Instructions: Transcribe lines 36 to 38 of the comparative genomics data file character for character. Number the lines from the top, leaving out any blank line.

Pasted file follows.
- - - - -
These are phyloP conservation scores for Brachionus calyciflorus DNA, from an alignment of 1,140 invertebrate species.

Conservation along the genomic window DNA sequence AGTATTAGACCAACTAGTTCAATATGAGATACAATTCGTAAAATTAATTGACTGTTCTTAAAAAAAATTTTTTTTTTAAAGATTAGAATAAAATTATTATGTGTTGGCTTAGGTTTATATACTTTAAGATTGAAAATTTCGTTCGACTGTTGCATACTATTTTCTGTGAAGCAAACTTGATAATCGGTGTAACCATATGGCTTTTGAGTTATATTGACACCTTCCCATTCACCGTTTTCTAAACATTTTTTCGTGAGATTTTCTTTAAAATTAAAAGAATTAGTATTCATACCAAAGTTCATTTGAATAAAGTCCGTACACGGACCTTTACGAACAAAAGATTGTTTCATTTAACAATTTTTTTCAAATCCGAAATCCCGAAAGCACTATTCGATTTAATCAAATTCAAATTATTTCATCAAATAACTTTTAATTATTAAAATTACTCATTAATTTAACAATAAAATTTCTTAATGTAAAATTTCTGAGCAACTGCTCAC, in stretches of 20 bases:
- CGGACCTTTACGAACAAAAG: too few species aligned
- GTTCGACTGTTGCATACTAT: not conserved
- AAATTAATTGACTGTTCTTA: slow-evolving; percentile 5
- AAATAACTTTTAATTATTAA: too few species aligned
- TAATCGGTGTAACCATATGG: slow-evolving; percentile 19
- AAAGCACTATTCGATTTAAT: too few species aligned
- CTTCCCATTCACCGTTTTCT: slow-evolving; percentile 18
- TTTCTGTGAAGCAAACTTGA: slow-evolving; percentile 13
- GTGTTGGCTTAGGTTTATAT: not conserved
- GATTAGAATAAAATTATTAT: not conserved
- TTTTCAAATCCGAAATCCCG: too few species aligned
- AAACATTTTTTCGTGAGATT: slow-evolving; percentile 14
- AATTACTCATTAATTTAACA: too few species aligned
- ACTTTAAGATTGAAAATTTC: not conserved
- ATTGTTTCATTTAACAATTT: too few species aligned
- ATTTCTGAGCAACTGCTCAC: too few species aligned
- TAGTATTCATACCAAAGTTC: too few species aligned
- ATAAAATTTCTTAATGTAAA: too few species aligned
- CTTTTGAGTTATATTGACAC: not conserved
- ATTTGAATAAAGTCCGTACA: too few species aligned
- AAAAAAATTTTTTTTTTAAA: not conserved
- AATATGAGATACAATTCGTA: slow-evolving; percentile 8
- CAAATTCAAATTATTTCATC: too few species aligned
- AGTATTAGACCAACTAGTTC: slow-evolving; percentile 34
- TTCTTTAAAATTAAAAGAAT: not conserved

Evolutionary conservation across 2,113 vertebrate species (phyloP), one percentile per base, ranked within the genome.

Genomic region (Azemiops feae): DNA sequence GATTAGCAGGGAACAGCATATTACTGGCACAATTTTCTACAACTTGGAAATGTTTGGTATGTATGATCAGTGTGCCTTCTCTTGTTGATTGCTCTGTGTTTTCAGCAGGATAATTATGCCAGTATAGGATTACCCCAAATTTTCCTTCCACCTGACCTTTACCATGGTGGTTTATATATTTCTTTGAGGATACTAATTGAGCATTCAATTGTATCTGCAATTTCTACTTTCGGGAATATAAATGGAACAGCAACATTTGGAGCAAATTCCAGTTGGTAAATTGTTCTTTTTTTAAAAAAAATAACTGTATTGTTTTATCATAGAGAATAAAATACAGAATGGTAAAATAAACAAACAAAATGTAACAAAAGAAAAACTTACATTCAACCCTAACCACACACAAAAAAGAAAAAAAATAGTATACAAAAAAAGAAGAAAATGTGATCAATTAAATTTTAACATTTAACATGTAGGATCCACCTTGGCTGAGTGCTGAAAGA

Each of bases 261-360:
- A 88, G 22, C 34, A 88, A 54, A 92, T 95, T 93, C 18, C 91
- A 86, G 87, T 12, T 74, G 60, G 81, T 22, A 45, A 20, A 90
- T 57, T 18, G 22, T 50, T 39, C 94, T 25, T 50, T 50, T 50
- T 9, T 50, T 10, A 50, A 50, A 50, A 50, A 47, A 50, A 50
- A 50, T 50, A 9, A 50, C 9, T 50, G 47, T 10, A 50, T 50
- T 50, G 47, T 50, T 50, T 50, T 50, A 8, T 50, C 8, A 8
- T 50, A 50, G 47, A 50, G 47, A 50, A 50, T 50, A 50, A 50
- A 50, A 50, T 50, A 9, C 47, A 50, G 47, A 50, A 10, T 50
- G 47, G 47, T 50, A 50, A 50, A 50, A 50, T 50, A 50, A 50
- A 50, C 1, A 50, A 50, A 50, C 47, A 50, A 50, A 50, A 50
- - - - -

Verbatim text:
- T 50, G 47, T 50, T 50, T 50, T 50, A 8, T 50, C 8, A 8
- T 50, A 50, G 47, A 50, G 47, A 50, A 50, T 50, A 50, A 50
- A 50, A 50, T 50, A 9, C 47, A 50, G 47, A 50, A 10, T 50